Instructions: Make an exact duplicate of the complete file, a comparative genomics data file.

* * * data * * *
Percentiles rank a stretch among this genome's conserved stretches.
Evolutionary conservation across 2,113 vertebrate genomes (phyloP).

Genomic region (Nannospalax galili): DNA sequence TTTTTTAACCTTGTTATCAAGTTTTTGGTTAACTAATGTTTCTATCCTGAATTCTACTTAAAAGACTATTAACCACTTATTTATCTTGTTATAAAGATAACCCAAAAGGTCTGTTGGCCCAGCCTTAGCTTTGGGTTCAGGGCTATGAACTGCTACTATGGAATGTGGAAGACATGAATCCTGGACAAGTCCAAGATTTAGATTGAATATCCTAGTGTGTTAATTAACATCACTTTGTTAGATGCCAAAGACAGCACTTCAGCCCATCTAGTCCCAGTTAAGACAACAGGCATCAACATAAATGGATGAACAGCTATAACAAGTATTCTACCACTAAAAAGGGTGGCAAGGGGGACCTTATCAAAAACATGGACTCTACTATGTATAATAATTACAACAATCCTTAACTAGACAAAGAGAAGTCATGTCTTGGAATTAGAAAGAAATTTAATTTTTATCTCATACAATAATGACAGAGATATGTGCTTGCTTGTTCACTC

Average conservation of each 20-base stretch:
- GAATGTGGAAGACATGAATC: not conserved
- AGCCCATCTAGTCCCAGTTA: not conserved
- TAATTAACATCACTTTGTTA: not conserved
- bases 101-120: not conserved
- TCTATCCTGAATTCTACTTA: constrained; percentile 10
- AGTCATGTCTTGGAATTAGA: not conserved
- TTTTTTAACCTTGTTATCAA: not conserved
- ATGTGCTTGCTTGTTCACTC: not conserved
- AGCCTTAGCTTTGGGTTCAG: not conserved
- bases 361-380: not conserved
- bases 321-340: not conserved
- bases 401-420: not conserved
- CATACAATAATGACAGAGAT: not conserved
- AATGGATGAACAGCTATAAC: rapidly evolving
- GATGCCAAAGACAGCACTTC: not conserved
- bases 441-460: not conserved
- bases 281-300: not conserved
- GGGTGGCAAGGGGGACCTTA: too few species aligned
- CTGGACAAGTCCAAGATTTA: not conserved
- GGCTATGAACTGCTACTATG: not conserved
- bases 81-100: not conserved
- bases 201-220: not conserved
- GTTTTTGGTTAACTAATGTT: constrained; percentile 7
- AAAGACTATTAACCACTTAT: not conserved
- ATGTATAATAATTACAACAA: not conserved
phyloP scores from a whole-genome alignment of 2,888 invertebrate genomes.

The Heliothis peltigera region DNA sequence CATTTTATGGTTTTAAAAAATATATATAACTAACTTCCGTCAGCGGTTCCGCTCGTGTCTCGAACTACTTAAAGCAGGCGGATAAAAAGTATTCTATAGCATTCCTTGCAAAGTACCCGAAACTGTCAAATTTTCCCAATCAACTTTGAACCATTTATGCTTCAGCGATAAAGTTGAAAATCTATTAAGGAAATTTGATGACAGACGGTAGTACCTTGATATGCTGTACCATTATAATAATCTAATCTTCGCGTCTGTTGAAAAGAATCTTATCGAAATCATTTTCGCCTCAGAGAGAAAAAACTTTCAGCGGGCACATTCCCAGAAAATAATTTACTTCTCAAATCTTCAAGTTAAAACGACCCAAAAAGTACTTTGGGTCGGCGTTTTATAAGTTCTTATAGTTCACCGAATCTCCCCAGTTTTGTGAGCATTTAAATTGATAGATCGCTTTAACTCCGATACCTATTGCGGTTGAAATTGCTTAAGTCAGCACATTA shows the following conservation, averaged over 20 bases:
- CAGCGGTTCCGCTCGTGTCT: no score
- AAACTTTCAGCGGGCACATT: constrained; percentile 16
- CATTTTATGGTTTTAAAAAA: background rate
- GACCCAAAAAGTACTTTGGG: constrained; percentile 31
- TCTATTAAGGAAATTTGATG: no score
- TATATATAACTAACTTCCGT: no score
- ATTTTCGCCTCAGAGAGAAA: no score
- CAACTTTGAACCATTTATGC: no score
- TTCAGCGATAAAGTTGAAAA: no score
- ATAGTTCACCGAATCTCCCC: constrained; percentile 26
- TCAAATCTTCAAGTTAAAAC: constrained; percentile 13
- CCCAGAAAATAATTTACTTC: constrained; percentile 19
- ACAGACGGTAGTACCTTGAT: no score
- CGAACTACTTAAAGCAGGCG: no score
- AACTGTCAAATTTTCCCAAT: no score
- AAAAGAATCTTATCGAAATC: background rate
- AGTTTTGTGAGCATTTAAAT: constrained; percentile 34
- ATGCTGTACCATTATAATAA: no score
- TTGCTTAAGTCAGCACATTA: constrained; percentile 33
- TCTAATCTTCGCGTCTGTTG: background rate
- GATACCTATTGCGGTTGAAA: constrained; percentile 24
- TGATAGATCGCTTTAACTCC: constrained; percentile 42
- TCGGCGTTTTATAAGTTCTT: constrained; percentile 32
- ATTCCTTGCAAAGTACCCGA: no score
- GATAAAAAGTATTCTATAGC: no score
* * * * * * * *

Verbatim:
Percentiles rank a stretch among this genome's conserved stretches.
Evolutionary conservation across 2,113 vertebrate genomes (phyloP).

Genomic region (Nannospalax galili): DNA sequence TTTTTTAACCTTGTTATCAAGTTTTTGGTTAACTAATGTTTCTATCCTGAATTCTACTTAAAAGACTATTAACCACTTATTTATCTTGTTATAAAGATAACCCAAAAGGTCTGTTGGCCCAGCCTTAGCTTTGGGTTCAGGGCTATGAACTGCTACTATGGAATGTGGAAGACATGAATCCTGGACAAGTCCAAGATTTAGATTGAATATCCTAGTGTGTTAATTAACATCACTTTGTTAGATGCCAAAGACAGCACTTCAGCCCATCTAGTCCCAGTTAAGACAACAGGCATCAACATAAATGGATGAACAGCTATAACAAGTATTCTACCACTAAAAAGGGTGGCAAGGGGGACCTTATCAAAAACATGGACTCTACTATGTATAATAATTACAACAATCCTTAACTAGACAAAGAGAAGTCATGTCTTGGAATTAGAAAGAAATTTAATTTTTATCTCATACAATAATGACAGAGATATGTGCTTGCTTGTTCACTC

Average conservation of each 20-base stretch:
- GAATGTGGAAGACATGAATC: not conserved
- AGCCCATCTAGTCCCAGTTA: not conserved
- TAATTAACATCACTTTGTTA: not conserved
- bases 101-120: not conserved
- TCTATCCTGAATTCTACTTA: constrained; percentile 10
- AGTCATGTCTTGGAATTAGA: not conserved
- TTTTTTAACCTTGTTATCAA: not conserved
- ATGTGCTTGCTTGTTCACTC: not conserved
- AGCCTTAGCTTTGGGTTCAG: not conserved
- bases 361-380: not conserved
- bases 321-340: not conserved
- bases 401-420: not conserved
- CATACAATAATGACAGAGAT: not conserved
- AATGGATGAACAGCTATAAC: rapidly evolving
- GATGCCAAAGACAGCACTTC: not conserved
- bases 441-460: not conserved
- bases 281-300: not conserved
- GGGTGGCAAGGGGGACCTTA: too few species aligned
- CTGGACAAGTCCAAGATTTA: not conserved
- GGCTATGAACTGCTACTATG: not conserved
- bases 81-100: not conserved
- bases 201-220: not conserved
- GTTTTTGGTTAACTAATGTT: constrained; percentile 7
- AAAGACTATTAACCACTTAT: not conserved
- ATGTATAATAATTACAACAA: not conserved
phyloP scores from a whole-genome alignment of 2,888 invertebrate genomes.

The Heliothis peltigera region DNA sequence CATTTTATGGTTTTAAAAAATATATATAACTAACTTCCGTCAGCGGTTCCGCTCGTGTCTCGAACTACTTAAAGCAGGCGGATAAAAAGTATTCTATAGCATTCCTTGCAAAGTACCCGAAACTGTCAAATTTTCCCAATCAACTTTGAACCATTTATGCTTCAGCGATAAAGTTGAAAATCTATTAAGGAAATTTGATGACAGACGGTAGTACCTTGATATGCTGTACCATTATAATAATCTAATCTTCGCGTCTGTTGAAAAGAATCTTATCGAAATCATTTTCGCCTCAGAGAGAAAAAACTTTCAGCGGGCACATTCCCAGAAAATAATTTACTTCTCAAATCTTCAAGTTAAAACGACCCAAAAAGTACTTTGGGTCGGCGTTTTATAAGTTCTTATAGTTCACCGAATCTCCCCAGTTTTGTGAGCATTTAAATTGATAGATCGCTTTAACTCCGATACCTATTGCGGTTGAAATTGCTTAAGTCAGCACATTA shows the following conservation, averaged over 20 bases:
- CAGCGGTTCCGCTCGTGTCT: no score
- AAACTTTCAGCGGGCACATT: constrained; percentile 16
- CATTTTATGGTTTTAAAAAA: background rate
- GACCCAAAAAGTACTTTGGG: constrained; percentile 31
- TCTATTAAGGAAATTTGATG: no score
- TATATATAACTAACTTCCGT: no score
- ATTTTCGCCTCAGAGAGAAA: no score
- CAACTTTGAACCATTTATGC: no score
- TTCAGCGATAAAGTTGAAAA: no score
- ATAGTTCACCGAATCTCCCC: constrained; percentile 26
- TCAAATCTTCAAGTTAAAAC: constrained; percentile 13
- CCCAGAAAATAATTTACTTC: constrained; percentile 19
- ACAGACGGTAGTACCTTGAT: no score
- CGAACTACTTAAAGCAGGCG: no score
- AACTGTCAAATTTTCCCAAT: no score
- AAAAGAATCTTATCGAAATC: background rate
- AGTTTTGTGAGCATTTAAAT: constrained; percentile 34
- ATGCTGTACCATTATAATAA: no score
- TTGCTTAAGTCAGCACATTA: constrained; percentile 33
- TCTAATCTTCGCGTCTGTTG: background rate
- GATACCTATTGCGGTTGAAA: constrained; percentile 24
- TGATAGATCGCTTTAACTCC: constrained; percentile 42
- TCGGCGTTTTATAAGTTCTT: constrained; percentile 32
- ATTCCTTGCAAAGTACCCGA: no score
- GATAAAAAGTATTCTATAGC: no score